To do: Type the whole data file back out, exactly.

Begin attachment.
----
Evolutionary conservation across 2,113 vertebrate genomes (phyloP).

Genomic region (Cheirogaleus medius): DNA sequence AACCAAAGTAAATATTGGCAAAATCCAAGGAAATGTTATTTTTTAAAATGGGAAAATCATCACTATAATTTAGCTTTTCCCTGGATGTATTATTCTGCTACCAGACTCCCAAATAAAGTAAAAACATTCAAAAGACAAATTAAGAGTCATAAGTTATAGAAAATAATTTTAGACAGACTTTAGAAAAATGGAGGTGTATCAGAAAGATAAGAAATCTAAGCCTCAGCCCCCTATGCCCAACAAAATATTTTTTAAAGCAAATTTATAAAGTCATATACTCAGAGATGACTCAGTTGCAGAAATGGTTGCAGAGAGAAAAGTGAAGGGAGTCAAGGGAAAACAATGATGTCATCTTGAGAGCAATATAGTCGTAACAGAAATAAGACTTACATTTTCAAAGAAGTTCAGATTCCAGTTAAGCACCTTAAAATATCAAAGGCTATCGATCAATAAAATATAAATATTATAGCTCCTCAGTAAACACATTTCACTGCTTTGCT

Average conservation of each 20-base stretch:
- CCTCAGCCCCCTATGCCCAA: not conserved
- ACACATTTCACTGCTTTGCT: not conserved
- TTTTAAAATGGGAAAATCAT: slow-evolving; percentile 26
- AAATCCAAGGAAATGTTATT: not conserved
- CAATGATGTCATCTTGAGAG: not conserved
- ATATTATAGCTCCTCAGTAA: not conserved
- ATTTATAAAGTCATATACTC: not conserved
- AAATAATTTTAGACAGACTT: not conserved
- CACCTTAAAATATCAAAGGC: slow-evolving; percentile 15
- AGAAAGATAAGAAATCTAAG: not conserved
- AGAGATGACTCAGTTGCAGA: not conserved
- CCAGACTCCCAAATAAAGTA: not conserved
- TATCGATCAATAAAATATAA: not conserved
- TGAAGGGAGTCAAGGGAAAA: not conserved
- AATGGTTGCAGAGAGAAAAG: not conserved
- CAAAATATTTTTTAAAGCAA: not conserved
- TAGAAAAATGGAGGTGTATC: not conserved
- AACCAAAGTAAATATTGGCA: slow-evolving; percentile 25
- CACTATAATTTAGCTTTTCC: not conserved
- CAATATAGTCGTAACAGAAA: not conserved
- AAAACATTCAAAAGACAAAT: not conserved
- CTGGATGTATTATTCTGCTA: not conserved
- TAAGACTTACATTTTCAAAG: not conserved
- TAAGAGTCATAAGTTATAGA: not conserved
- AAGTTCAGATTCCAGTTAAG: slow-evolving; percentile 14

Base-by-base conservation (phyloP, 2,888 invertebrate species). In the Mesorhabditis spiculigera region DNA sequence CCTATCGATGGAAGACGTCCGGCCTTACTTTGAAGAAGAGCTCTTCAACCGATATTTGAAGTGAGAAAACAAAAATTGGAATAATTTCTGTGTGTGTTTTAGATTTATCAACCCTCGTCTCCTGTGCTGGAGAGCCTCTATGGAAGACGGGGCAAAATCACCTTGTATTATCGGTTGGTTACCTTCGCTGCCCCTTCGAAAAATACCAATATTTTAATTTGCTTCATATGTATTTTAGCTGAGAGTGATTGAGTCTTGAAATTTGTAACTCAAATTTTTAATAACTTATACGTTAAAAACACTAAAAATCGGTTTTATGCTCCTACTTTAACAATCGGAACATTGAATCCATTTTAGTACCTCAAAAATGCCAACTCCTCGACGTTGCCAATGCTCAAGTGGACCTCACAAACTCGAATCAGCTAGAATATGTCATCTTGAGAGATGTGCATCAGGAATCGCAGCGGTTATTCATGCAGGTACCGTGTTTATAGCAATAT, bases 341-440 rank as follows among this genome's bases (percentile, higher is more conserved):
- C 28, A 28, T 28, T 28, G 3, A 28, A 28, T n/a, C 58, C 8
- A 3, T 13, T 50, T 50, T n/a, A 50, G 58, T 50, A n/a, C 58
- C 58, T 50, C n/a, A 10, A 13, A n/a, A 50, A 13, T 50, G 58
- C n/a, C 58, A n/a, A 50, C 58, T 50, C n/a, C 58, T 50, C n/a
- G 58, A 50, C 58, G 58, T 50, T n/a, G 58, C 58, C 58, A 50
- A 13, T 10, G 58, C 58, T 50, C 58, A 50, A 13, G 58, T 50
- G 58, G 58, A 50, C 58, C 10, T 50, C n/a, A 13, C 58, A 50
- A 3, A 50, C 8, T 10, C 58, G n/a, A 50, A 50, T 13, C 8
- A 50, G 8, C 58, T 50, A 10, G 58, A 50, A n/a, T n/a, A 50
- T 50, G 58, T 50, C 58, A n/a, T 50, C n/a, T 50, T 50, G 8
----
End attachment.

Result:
Evolutionary conservation across 2,113 vertebrate genomes (phyloP).

Genomic region (Cheirogaleus medius): DNA sequence AACCAAAGTAAATATTGGCAAAATCCAAGGAAATGTTATTTTTTAAAATGGGAAAATCATCACTATAATTTAGCTTTTCCCTGGATGTATTATTCTGCTACCAGACTCCCAAATAAAGTAAAAACATTCAAAAGACAAATTAAGAGTCATAAGTTATAGAAAATAATTTTAGACAGACTTTAGAAAAATGGAGGTGTATCAGAAAGATAAGAAATCTAAGCCTCAGCCCCCTATGCCCAACAAAATATTTTTTAAAGCAAATTTATAAAGTCATATACTCAGAGATGACTCAGTTGCAGAAATGGTTGCAGAGAGAAAAGTGAAGGGAGTCAAGGGAAAACAATGATGTCATCTTGAGAGCAATATAGTCGTAACAGAAATAAGACTTACATTTTCAAAGAAGTTCAGATTCCAGTTAAGCACCTTAAAATATCAAAGGCTATCGATCAATAAAATATAAATATTATAGCTCCTCAGTAAACACATTTCACTGCTTTGCT

Average conservation of each 20-base stretch:
- CCTCAGCCCCCTATGCCCAA: not conserved
- ACACATTTCACTGCTTTGCT: not conserved
- TTTTAAAATGGGAAAATCAT: slow-evolving; percentile 26
- AAATCCAAGGAAATGTTATT: not conserved
- CAATGATGTCATCTTGAGAG: not conserved
- ATATTATAGCTCCTCAGTAA: not conserved
- ATTTATAAAGTCATATACTC: not conserved
- AAATAATTTTAGACAGACTT: not conserved
- CACCTTAAAATATCAAAGGC: slow-evolving; percentile 15
- AGAAAGATAAGAAATCTAAG: not conserved
- AGAGATGACTCAGTTGCAGA: not conserved
- CCAGACTCCCAAATAAAGTA: not conserved
- TATCGATCAATAAAATATAA: not conserved
- TGAAGGGAGTCAAGGGAAAA: not conserved
- AATGGTTGCAGAGAGAAAAG: not conserved
- CAAAATATTTTTTAAAGCAA: not conserved
- TAGAAAAATGGAGGTGTATC: not conserved
- AACCAAAGTAAATATTGGCA: slow-evolving; percentile 25
- CACTATAATTTAGCTTTTCC: not conserved
- CAATATAGTCGTAACAGAAA: not conserved
- AAAACATTCAAAAGACAAAT: not conserved
- CTGGATGTATTATTCTGCTA: not conserved
- TAAGACTTACATTTTCAAAG: not conserved
- TAAGAGTCATAAGTTATAGA: not conserved
- AAGTTCAGATTCCAGTTAAG: slow-evolving; percentile 14

Base-by-base conservation (phyloP, 2,888 invertebrate species). In the Mesorhabditis spiculigera region DNA sequence CCTATCGATGGAAGACGTCCGGCCTTACTTTGAAGAAGAGCTCTTCAACCGATATTTGAAGTGAGAAAACAAAAATTGGAATAATTTCTGTGTGTGTTTTAGATTTATCAACCCTCGTCTCCTGTGCTGGAGAGCCTCTATGGAAGACGGGGCAAAATCACCTTGTATTATCGGTTGGTTACCTTCGCTGCCCCTTCGAAAAATACCAATATTTTAATTTGCTTCATATGTATTTTAGCTGAGAGTGATTGAGTCTTGAAATTTGTAACTCAAATTTTTAATAACTTATACGTTAAAAACACTAAAAATCGGTTTTATGCTCCTACTTTAACAATCGGAACATTGAATCCATTTTAGTACCTCAAAAATGCCAACTCCTCGACGTTGCCAATGCTCAAGTGGACCTCACAAACTCGAATCAGCTAGAATATGTCATCTTGAGAGATGTGCATCAGGAATCGCAGCGGTTATTCATGCAGGTACCGTGTTTATAGCAATAT, bases 341-440 rank as follows among this genome's bases (percentile, higher is more conserved):
- C 28, A 28, T 28, T 28, G 3, A 28, A 28, T n/a, C 58, C 8
- A 3, T 13, T 50, T 50, T n/a, A 50, G 58, T 50, A n/a, C 58
- C 58, T 50, C n/a, A 10, A 13, A n/a, A 50, A 13, T 50, G 58
- C n/a, C 58, A n/a, A 50, C 58, T 50, C n/a, C 58, T 50, C n/a
- G 58, A 50, C 58, G 58, T 50, T n/a, G 58, C 58, C 58, A 50
- A 13, T 10, G 58, C 58, T 50, C 58, A 50, A 13, G 58, T 50
- G 58, G 58, A 50, C 58, C 10, T 50, C n/a, A 13, C 58, A 50
- A 3, A 50, C 8, T 10, C 58, G n/a, A 50, A 50, T 13, C 8
- A 50, G 8, C 58, T 50, A 10, G 58, A 50, A n/a, T n/a, A 50
- T 50, G 58, T 50, C 58, A n/a, T 50, C n/a, T 50, T 50, G 8